The concept of “playful learning” summarizes what I am all about as an Occupational Therapist and as a mom. I was raised in a household where my parents and my grandparents were all super playful people, and we bonded through shared games and activities. Then I went to school to become an OT, and our whole profession is based on using meaningful forms of activity, including play, to help our clients reach their own goals. So, this concept of playful learning is deeply ingrained in me; to have fun and to provide meaningful learning opportunities for my clients.

The Big Book of Interoception Games seeks to help people play their way to an enhanced inner understanding.


3. How can the games be used by educators and therapists to support learners with “challenging behaviors”?


Neuroscience clearly indicates that interoception is connected to our ability to self-regulate. Thus, when someone has an unreliable interoceptive experience, it can result in difficulty regulating their own emotions, bodily needs, “behaviors.” This breakdown can appear as so-called “challenging behaviors” which is often a term that reflects a belief that a person is doing what they’re doing on purpose—to purposefully misbehave or to purposefully be oppositional, defiant, manipulative, etc.

If we want to successfully support “challenging behaviors,” we need to understand them through a more scientifically valid way. Interoception provides an important lens in helping to understand a person’s true experience. It can provide an excellent path to developing self-regulation and thus improve the underlying cause of so-called “challenging behavior.” In other words, if we want to support behavior, we need to support interoception growth.

The Big Book of Interoception Games provides educators, therapists and parents/caregivers with many ideas to support this interoception growth via structured and direct opportunities that often benefit many people.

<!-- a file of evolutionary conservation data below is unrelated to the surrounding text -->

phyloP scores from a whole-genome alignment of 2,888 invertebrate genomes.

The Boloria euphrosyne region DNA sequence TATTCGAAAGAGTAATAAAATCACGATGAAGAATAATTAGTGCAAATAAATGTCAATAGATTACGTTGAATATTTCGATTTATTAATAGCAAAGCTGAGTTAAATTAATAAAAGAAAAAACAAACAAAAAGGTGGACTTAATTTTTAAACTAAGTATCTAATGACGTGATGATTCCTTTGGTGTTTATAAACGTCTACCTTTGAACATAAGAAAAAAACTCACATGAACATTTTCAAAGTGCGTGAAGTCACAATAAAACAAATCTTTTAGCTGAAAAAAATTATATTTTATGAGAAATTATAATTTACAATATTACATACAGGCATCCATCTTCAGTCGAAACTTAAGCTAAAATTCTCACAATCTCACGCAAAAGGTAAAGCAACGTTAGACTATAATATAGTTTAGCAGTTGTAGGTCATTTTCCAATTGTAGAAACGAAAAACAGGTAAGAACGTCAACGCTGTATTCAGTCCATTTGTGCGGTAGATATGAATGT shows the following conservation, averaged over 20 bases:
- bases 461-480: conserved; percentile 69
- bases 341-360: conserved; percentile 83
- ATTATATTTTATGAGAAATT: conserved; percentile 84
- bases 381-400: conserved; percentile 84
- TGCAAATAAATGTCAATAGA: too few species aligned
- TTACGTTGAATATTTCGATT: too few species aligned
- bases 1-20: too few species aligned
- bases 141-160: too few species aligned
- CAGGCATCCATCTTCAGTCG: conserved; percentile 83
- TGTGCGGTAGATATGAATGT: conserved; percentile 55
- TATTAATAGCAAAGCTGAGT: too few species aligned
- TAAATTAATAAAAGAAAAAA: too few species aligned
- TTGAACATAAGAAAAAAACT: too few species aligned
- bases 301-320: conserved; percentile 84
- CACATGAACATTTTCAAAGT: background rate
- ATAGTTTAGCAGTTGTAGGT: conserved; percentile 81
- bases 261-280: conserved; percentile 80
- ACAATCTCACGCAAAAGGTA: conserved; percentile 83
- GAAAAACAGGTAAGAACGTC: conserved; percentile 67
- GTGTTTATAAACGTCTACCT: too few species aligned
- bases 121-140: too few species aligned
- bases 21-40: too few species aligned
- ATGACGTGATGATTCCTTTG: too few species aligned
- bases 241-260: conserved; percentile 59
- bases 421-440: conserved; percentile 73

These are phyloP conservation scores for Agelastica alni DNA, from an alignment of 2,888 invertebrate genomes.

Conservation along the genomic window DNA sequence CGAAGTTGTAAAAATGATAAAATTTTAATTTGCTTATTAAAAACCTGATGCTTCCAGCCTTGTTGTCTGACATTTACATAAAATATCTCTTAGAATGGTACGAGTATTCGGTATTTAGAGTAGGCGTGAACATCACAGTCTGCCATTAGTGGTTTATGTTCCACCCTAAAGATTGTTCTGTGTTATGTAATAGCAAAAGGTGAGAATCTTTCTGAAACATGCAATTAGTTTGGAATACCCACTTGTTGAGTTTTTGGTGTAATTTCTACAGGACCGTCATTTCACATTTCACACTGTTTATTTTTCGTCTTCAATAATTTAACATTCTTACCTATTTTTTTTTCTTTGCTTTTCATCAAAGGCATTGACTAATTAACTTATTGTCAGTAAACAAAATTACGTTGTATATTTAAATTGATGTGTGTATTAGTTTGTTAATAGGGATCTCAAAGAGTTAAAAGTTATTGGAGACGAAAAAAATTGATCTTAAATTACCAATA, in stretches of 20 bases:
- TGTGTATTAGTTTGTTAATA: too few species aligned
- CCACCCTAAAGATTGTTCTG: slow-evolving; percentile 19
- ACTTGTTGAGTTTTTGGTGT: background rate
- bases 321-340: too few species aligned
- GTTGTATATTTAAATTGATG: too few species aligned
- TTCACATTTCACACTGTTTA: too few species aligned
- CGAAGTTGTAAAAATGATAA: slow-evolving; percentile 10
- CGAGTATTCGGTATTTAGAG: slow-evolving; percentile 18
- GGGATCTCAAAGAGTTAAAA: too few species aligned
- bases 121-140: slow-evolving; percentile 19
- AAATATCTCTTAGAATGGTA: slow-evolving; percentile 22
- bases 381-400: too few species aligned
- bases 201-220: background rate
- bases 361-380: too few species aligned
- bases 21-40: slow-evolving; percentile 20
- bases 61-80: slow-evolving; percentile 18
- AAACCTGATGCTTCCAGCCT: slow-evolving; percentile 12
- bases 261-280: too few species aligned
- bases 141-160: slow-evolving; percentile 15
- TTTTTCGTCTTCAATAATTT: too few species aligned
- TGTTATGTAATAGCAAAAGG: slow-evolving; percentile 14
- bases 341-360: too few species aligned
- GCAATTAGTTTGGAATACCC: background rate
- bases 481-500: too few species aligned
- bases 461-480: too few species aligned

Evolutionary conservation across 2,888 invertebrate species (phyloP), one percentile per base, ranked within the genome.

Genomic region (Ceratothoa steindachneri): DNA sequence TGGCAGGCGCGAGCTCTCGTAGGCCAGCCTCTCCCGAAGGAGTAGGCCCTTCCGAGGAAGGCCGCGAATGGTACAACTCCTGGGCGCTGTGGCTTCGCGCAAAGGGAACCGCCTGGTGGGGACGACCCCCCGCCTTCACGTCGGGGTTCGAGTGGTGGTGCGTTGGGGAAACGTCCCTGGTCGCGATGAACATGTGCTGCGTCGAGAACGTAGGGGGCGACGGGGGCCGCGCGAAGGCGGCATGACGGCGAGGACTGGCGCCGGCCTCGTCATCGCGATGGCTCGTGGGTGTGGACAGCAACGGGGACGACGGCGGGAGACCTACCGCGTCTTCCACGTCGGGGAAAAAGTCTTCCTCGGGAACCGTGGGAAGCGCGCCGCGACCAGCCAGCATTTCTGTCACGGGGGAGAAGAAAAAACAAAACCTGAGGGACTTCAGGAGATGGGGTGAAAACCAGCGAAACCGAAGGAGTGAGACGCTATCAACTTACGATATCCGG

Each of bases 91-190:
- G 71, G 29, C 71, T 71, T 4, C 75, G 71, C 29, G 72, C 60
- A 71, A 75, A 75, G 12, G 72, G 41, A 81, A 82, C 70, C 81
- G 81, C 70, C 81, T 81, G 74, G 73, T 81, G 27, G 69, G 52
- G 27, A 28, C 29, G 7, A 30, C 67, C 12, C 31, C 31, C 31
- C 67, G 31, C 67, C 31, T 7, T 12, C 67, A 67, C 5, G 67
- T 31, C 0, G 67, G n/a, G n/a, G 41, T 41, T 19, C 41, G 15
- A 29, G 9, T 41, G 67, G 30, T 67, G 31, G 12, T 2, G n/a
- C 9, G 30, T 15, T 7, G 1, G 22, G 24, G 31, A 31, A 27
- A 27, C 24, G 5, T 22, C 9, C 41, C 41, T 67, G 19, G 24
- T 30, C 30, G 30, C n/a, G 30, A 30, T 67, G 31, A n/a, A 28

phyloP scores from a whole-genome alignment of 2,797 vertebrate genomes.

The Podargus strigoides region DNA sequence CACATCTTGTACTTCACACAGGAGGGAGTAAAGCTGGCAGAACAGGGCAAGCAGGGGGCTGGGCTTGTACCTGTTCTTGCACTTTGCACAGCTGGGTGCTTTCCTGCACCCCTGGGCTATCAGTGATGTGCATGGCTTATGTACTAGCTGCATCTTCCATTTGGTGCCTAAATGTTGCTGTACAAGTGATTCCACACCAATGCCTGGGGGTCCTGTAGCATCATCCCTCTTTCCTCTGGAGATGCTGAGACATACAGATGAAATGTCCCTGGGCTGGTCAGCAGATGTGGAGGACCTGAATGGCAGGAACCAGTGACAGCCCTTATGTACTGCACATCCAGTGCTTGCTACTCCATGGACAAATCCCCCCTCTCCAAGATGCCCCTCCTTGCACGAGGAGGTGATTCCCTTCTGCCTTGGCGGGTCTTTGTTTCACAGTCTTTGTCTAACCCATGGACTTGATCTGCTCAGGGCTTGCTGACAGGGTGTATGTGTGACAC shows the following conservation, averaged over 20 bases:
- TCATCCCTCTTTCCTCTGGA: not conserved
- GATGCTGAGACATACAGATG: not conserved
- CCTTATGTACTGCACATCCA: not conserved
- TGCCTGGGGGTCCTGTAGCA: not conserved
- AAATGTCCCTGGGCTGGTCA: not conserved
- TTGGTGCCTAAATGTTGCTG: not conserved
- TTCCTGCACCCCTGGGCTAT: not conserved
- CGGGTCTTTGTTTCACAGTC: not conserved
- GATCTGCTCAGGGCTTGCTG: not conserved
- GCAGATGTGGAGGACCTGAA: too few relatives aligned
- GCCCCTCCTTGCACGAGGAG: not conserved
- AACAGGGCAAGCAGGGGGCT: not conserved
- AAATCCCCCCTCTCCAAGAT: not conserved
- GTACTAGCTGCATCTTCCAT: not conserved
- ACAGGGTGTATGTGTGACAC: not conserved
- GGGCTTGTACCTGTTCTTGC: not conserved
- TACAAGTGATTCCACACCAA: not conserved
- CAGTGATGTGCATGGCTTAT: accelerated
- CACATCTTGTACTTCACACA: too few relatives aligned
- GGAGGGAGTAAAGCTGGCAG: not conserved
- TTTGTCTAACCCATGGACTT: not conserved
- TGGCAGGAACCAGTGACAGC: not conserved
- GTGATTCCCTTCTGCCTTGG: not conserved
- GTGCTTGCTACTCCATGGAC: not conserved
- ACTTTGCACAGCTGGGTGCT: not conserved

4. Are there any instances of how the activities in the book have helped a specific learner or client?

The activities in this book have been incredibly helpful for a wide variety of people. Take for example, the 7- year old who grew in her ability to notice and understand the sensations indicating when she needed to urinate, resulting in her achieving independent toileting.

Or the 16-year-old that experienced frequent explosiveness at school, thus had been taught many, many different coping strategies, only to memorize them but not be able to use them “in the moment.” His school claimed that he was refusing to use the tools they provided him, but he wasn’t refusing; he was missing the interoception clues that let him know when he was growing overwhelmed and needed a coping strategy. Through the activities in the book, he discovered a buzzing feeling on the back of his tongue and over time realized that this sensation was a powerful clue that he is starting to feel overwhelmed. The activities gave him the inner understanding of “when I notice the buzzing feeling on my tongue, it means I am getting overwhelmed, and it is a great time to use a preferred coping strategy.”

Or the 43-year-old mom who, when playing the games with her child, had an emotional epiphany that a sensation she noticed for most of her life, a periodic feeling of electrical zaps on her skin, was not a skin issue which her medical providers could never figure out, but rather was a clue that she was experiencing auditory overload from too much environmental noise. This valuable insight led her to being able to regulate her needs in a more effective way.

5. How do you hope the book will inspire professionals and families to think differently about behavior and self-regulation?

I want to inspire people to think differently, dig deeper and discover the root cause of the behaviors we may observe. It is my hope that this book will inspire professionals and families with practical and playful ideas for that needed inner discovery. To give them the tools to dig deeper. To ask the right questions. To honor and validate each person’s unique inner experience. To help them implement an interoception-based approach for supporting self-regulation and so-called “challenging behavior.”

I believe interoception is a missing piece in many of the supports we provide, and I hope professionals and families can use this book to spark playful interoception growth in their clients or own children. Who knows, maybe the activities will even inspire that inner wonder in themselves!